Lesson 5 - Arrays

TABLE OF CONTENTS: Introduction - Arrays - ArrayList

Introduction -

We've talked in previous lessons about computers being useful for processing large amounts of data. One simple task that you might need to accomplish is sorting a set of data. We already know enough to accomplish this, but it will be rather inefficient. The code below will sort five integer values from lowest to highest...

int first = 2;
int second = 6;
int third = 4;
int fourth = 1;
int fifth = 3;


if (first > second)
	swap(first, second);

if (second > third)
	swap(second, third);
if (third > fourth)
	swap(third, fourth);
if (fourth > fifth)
	swap(fourth, fifth);

//At this point all you have guaranteed is that the highest value is in fifth.

if (first > second)
	swap(first, second);
if (second > third)
	swap(second, third);
if (third > fourth)
	swap(third, fourth);

if (first > second)
	swap(first, second);

if (second > third)
	swap(second, third);
if (first > second)
	swap(first, second);

After all of that you have sorted a list of five elements. But what if the list had ten elements? What if it had 1000? 1,000,000?

This method of coding would not be efficient - we would need a better way of organizing and accessing the data than giving every piece of data it's own identifier. We would need arrays.

Pre-requisites -

Before beginning this lesson you should have completed each of the previous lessons.  (This lesson will build upon previous concepts and many of them will be necessary to implement arrays.)

Goals -

  1. Students will use correct syntax when working with arrays in Java. 
  2. Students will be able to use simple arrays and the ArrayList class to organize data within a Java program.

Section 1: Arrays

These are your objectives for this section:

Given a output description and a section of code with a missing line, students will be able to fill in array statements that would accomplish the task without producing errors. 

Given sections of code that includes arrays, students will identify and correct the error in the code or identify the code as correct.  Possible errors to be tested would include – index out of bounds, use of length, syntax errors. 

An array is a data structure used to organize list of data of the same type. Any type (or class) can be used in an array. For the example above, using five different variable names for the five scores in the list made the program become cumbersome. A single array of integers would make this program much easier.

int[] scores = new int[5];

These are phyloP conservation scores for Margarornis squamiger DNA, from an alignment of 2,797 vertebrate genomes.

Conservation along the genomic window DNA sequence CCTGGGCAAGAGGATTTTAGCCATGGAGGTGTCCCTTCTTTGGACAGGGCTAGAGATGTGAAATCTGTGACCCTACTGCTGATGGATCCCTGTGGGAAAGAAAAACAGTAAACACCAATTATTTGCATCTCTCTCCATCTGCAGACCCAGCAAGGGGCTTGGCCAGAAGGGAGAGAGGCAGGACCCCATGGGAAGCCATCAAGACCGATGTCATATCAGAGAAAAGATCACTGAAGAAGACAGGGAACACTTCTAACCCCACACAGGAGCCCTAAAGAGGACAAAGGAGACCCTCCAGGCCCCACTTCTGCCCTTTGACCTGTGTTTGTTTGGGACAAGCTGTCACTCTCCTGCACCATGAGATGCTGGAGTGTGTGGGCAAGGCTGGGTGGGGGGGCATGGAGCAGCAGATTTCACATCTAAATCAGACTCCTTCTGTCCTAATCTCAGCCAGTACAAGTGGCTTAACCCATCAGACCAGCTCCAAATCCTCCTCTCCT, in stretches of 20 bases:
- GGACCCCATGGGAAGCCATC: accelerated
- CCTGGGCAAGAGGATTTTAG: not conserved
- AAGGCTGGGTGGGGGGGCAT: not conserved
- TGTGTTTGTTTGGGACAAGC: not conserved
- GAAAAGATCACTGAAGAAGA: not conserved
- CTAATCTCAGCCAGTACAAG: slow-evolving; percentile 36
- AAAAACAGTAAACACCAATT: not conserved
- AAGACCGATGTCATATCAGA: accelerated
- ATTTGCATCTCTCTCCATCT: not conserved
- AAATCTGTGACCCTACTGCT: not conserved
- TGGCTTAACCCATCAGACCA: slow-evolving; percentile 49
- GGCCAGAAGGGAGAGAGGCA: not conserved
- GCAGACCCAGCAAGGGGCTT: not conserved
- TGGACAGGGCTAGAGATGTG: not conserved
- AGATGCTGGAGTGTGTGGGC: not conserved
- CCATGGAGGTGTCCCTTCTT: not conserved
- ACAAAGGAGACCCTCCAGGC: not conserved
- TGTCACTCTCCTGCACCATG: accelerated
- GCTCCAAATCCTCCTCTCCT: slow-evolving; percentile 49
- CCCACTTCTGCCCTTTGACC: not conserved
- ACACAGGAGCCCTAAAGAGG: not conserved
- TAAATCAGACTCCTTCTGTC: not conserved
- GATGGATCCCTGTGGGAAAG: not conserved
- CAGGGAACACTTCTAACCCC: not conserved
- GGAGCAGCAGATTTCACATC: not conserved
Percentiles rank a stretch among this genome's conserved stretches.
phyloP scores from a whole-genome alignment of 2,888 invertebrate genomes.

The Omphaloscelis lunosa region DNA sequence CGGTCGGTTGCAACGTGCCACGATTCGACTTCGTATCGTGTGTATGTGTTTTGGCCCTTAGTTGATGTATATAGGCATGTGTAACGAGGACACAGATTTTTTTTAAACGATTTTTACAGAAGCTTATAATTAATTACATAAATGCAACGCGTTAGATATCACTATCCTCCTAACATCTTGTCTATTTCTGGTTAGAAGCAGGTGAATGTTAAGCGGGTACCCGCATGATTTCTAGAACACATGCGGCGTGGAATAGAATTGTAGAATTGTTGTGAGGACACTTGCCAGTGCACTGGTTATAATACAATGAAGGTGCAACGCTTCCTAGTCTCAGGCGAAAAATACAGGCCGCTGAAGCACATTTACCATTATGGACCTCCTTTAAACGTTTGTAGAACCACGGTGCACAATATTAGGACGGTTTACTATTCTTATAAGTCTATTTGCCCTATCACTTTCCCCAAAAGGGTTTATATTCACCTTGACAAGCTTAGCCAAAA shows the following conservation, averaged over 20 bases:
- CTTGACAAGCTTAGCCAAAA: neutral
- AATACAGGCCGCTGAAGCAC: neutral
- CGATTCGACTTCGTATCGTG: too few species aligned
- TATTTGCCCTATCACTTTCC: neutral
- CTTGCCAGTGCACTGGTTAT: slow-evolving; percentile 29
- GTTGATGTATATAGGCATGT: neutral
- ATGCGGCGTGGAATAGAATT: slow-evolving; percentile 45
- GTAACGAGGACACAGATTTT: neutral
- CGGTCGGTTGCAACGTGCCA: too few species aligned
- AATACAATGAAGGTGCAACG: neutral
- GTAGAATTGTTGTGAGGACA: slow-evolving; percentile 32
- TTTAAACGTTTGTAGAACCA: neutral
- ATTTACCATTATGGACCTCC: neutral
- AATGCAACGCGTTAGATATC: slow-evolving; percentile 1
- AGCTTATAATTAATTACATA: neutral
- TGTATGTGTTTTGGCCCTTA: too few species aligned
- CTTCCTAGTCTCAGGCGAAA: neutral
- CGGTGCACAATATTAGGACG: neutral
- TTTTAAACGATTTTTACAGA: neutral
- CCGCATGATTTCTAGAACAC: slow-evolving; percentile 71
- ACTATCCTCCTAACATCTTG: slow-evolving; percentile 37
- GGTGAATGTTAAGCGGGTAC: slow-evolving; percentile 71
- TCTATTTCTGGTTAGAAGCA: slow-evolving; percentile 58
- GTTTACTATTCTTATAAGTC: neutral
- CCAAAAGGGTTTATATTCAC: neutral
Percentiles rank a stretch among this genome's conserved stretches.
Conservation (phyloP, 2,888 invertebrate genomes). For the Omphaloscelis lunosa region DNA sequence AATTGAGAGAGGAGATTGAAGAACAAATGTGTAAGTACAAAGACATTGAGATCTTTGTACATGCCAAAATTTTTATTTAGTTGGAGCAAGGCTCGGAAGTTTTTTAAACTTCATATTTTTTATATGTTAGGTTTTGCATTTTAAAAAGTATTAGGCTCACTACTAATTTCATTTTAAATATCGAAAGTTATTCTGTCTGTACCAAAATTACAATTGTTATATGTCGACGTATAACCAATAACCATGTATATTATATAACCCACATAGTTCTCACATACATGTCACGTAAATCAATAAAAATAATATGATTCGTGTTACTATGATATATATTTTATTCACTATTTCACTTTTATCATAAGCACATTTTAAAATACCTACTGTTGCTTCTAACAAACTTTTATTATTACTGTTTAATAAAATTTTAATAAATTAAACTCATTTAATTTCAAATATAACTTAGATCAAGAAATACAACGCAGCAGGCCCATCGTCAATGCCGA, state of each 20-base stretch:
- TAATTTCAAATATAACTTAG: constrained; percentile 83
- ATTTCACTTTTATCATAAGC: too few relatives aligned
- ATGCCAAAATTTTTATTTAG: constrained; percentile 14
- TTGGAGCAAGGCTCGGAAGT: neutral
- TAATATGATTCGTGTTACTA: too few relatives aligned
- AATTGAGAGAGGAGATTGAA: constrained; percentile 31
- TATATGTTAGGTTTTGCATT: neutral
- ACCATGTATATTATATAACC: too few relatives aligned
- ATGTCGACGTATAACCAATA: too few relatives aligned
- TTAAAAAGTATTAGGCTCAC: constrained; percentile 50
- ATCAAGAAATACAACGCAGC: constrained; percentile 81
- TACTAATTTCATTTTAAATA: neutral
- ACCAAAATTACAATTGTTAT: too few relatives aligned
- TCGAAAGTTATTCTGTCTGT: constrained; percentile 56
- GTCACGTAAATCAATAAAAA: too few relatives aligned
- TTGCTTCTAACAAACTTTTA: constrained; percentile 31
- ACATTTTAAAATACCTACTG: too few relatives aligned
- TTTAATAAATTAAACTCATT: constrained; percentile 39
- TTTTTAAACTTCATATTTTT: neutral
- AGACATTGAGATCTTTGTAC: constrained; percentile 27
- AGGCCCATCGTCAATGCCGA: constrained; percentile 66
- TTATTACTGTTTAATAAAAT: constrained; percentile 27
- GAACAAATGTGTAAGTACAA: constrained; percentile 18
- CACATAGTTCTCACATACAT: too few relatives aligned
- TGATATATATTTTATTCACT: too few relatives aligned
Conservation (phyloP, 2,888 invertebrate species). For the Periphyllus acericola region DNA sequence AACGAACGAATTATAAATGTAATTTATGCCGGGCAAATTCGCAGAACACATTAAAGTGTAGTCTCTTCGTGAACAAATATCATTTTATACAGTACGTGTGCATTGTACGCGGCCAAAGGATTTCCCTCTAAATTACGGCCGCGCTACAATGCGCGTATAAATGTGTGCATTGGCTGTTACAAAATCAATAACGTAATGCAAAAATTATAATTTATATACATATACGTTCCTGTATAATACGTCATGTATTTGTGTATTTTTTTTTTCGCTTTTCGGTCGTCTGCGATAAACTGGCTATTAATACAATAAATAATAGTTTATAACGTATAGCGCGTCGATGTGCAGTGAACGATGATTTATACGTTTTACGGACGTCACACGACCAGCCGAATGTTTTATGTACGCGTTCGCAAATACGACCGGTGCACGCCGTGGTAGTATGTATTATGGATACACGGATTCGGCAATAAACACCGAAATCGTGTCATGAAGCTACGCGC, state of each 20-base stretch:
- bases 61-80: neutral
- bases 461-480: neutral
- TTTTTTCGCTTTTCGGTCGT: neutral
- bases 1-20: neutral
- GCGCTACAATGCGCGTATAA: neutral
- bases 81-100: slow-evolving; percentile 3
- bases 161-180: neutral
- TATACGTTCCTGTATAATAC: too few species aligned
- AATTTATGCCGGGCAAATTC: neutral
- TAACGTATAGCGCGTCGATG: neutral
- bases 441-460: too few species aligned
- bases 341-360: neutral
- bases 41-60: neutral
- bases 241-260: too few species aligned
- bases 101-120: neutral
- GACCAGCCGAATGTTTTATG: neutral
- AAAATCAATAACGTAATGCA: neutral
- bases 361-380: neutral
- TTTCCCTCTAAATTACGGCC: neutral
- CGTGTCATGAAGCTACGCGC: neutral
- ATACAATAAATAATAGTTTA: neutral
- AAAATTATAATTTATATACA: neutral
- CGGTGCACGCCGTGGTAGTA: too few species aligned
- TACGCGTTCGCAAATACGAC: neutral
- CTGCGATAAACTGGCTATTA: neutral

This declares a single variable called scores, however it allocates space for an array of five integers.

Each of the elements of the array can be accessed using the following notation:

variableName[index]

in this case

scores[0]

The number inside the square brackets is the index into the array. It tells which element of the array to use. Arrays always start numbering at zero. So an array with five elements would use indeces 0-4.

The cool thing about arrays is that we can use a variable in place of the index. Combine this with a nice for loop and you've got a quick and easy way to access all the elements of an array.

for(int index=0; index < 5; index++)
{
	scores[index] = randy.nextInt(100);
}

The code above would fill the array with random integers.

There are many different ways to sort a list of integers. One of the most simple is the swap sort (which is what we tried above in the introduction.) We'll try it again here using arrays.

public class ArrayDemo
{
	int NUMBER_OF_SCORES = 5; //notice how identifiers for constants are in all CAPS
	int[] scores = new int[NUMBER_OF_SCORES];


	public void fillArray()
	{
		for(int index=0; index < NUMBER_OF_SCORES; index++)
		{
			scores[index] = randy.nextInt(100);
		}
	}

	public void displayArray()
	{
		for(int index=0; index < NUMBER_OF_SCORES; index++)
		{
			System.out.print(" "+scores[index]);
		}
		System.out.println("  Done.");
	}

	public void swapSort()
	{
		for(int x=0;x<NUMBER_OF_SCORES;x++)
		{
			for(int y=0;y<NUMBER_OF_SCORES-1;y++)
			{
				if(scores[y] < scores[y+1])
					swap(y,y+1);
			}
		}
	}

	public void swap(int one, int two)
	{
		int temp = scores[one];
		scores[one] = scores[two];
		scores[two] = temp;
	}		

 

Section 2: The ArrayList class

These are your objectives for this section:

After reading this lesson, students will know the difference between simple arrays and ArrayList objects.

Another version of arrays is available using the ArrayList class which can be found in the Java API. The ArrayList class allows arrays to be dynamic in size while a program runs rather than having to be declared with a fixed size. The ArrayList class also provides many methods that make it easier to access the array.

Here are a few programming challenges for you to try:

(This assignment is worth 90 points. You must complete each of the following programs)

  1. Write a tester class that exercises an ArrayDemo objects.
  2. Add a method to the ArrayDemo class that finds the maximum value in the array and displays it.
  3. Add a method to the ArrayDemo class that finds the sum of all the elements in the array and returns it as an int.

Helpful References

BlueJ

Java Au Naturel

Java API

Online Tutorial - LandOfCode

Online Java Tutorial - Cafe Au Lait

Text - Java Concepts by Cay Horstmann (Chapter 6 - Decisions) *We have six copies of this book in the computer lab*